Turnovers Killed

The main reason Game 1 was so abysmal was because three of the four Dallas goals were the results of Minnesota turnovers.  Through the rest of the series, it became an emphasis item and in the Wild’s most solid win in Game 3 they did not have one turnover that resulted in a goal against.  It seemed the team had come a long way to cure its turnover issues, until Game 6.

The most crucial goal that almost sunk Minnesota completely was Jamie Benn’s late second period goal with less than a minute to go.  That play was a result of a careless offensive zone turnover by Jason Zucker that saw some nifty passing by Dallas to get Benn into position to beat Dubnyk for the Stars’ fourth goal.

To that point in the game, it was 3-0 and it seemed that the game was still slightly within reach.  That fourth goal so late in the period completely sucked the life out of the Xcel Center.  You can argue that since the game was a one-goal loss, that turnover was the one of if not the key moment impacting the outcome of the game.

Loss of Key Face-Offs

One area that the Wild were rock solid in for almost 98 percent of the series was in the faceoff circle.  Mikko Koivu and Erik Haula especially were winning upwards of 10 draws a game.  In Game 6, the Wild won the face-off battle 14-10 in the first period with another solid showing at the faceoff dots, despite terrible showings elsewhere.  Still it was two key faceoff losses by the Wild that caused two very big goals by the Stars.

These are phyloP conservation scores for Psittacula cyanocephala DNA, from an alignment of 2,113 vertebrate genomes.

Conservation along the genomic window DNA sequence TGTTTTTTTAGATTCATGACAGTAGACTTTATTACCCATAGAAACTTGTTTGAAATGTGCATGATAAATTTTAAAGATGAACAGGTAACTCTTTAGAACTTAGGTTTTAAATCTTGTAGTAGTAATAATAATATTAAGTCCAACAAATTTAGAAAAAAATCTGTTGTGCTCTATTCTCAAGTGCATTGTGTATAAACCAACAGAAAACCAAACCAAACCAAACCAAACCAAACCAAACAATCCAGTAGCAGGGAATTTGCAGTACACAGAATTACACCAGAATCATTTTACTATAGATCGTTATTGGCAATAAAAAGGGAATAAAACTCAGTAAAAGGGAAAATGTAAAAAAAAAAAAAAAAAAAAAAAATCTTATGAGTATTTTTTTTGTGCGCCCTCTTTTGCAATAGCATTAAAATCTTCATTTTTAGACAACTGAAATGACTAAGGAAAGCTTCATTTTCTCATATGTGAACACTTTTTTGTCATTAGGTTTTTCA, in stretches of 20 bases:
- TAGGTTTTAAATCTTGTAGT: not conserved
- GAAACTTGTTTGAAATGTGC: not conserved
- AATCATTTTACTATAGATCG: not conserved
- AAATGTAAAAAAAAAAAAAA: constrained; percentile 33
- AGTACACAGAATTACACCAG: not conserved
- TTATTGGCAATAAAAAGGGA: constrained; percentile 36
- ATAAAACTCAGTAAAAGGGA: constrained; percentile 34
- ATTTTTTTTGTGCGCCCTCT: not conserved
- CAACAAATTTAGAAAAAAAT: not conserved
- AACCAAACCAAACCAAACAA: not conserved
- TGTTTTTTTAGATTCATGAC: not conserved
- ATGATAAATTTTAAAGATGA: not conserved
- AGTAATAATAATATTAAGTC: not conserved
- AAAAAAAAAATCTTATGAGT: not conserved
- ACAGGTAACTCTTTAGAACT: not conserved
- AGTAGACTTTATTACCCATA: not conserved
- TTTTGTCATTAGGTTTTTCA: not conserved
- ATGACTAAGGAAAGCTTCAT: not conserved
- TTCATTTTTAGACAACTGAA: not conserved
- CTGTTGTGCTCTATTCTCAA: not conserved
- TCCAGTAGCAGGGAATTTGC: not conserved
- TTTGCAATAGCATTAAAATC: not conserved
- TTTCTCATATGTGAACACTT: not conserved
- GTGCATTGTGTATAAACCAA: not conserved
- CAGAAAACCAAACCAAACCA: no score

In the first period, Jason Spezza’s goal was the result of a lost faceoff in the defensive zone by the normally reliable Erik Haula.  That was the second goal of the game and furthered the Stars’ lead and effectively almost silenced the crowd at Xcel Center.

The third period saw the fluke goal of Alex Goligoski and the Stars’ fifth of the game.  That goal was huge as it took the Wild’s comeback bid from a one-goal deficit with nine minutes to play to a two-goal deficit.  The issue here was another defensive zone faceoff loss, this time by Charlie Coyle.

Hard to stomach that something so good for the Wild in the rest of the series, contributed so largely to their demise in Game 6.

For all of its ups and downs in this year’s playoff performance, it was still one to remember by the Wild.  Certainly inconstant play in the end was their undoing as it was in the regular season.  The third period of Game 6 left us all wondering “Why didn’t you guys do that from the beginning of Game 1?”  People will remember the epic battles of this series and they’ll most likely think differently about some of the players who stepped up in those battles who had such bad regular seasons.  At the end of the day though, this roller-coaster season is over now, and the Wild have a lot of decisions to make that were influenced by these playoff performances.

But for now let’s leave those questions for later … after all it’s going to be a long summer, according to head coach John Torchetti.